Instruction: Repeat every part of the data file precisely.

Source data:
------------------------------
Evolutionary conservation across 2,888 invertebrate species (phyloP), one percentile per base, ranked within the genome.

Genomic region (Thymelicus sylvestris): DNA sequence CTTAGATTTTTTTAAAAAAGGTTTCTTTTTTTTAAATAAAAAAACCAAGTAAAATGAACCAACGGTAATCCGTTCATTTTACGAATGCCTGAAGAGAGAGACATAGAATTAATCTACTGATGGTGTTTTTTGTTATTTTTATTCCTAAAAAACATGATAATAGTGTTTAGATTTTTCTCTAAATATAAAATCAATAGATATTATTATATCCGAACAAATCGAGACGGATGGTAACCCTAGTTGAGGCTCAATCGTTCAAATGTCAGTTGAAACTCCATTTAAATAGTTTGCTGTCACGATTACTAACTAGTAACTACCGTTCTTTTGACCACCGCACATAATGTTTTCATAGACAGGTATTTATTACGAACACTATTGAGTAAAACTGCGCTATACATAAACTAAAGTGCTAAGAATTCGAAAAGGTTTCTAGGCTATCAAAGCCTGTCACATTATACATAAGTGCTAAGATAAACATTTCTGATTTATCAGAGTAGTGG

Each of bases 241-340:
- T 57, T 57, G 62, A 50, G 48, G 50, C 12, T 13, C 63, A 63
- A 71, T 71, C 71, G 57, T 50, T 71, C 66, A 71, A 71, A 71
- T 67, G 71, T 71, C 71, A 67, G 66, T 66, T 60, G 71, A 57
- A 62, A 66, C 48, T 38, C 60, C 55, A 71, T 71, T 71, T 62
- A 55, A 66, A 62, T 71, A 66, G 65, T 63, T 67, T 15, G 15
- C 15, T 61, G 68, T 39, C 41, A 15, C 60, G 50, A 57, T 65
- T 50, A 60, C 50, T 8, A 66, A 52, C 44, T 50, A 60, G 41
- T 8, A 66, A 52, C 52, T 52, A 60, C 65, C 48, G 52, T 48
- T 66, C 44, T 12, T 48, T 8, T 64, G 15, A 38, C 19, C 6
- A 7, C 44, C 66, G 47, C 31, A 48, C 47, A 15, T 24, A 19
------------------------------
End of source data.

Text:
Evolutionary conservation across 2,888 invertebrate species (phyloP), one percentile per base, ranked within the genome.

Genomic region (Thymelicus sylvestris): DNA sequence CTTAGATTTTTTTAAAAAAGGTTTCTTTTTTTTAAATAAAAAAACCAAGTAAAATGAACCAACGGTAATCCGTTCATTTTACGAATGCCTGAAGAGAGAGACATAGAATTAATCTACTGATGGTGTTTTTTGTTATTTTTATTCCTAAAAAACATGATAATAGTGTTTAGATTTTTCTCTAAATATAAAATCAATAGATATTATTATATCCGAACAAATCGAGACGGATGGTAACCCTAGTTGAGGCTCAATCGTTCAAATGTCAGTTGAAACTCCATTTAAATAGTTTGCTGTCACGATTACTAACTAGTAACTACCGTTCTTTTGACCACCGCACATAATGTTTTCATAGACAGGTATTTATTACGAACACTATTGAGTAAAACTGCGCTATACATAAACTAAAGTGCTAAGAATTCGAAAAGGTTTCTAGGCTATCAAAGCCTGTCACATTATACATAAGTGCTAAGATAAACATTTCTGATTTATCAGAGTAGTGG

Each of bases 241-340:
- T 57, T 57, G 62, A 50, G 48, G 50, C 12, T 13, C 63, A 63
- A 71, T 71, C 71, G 57, T 50, T 71, C 66, A 71, A 71, A 71
- T 67, G 71, T 71, C 71, A 67, G 66, T 66, T 60, G 71, A 57
- A 62, A 66, C 48, T 38, C 60, C 55, A 71, T 71, T 71, T 62
- A 55, A 66, A 62, T 71, A 66, G 65, T 63, T 67, T 15, G 15
- C 15, T 61, G 68, T 39, C 41, A 15, C 60, G 50, A 57, T 65
- T 50, A 60, C 50, T 8, A 66, A 52, C 44, T 50, A 60, G 41
- T 8, A 66, A 52, C 52, T 52, A 60, C 65, C 48, G 52, T 48
- T 66, C 44, T 12, T 48, T 8, T 64, G 15, A 38, C 19, C 6
- A 7, C 44, C 66, G 47, C 31, A 48, C 47, A 15, T 24, A 19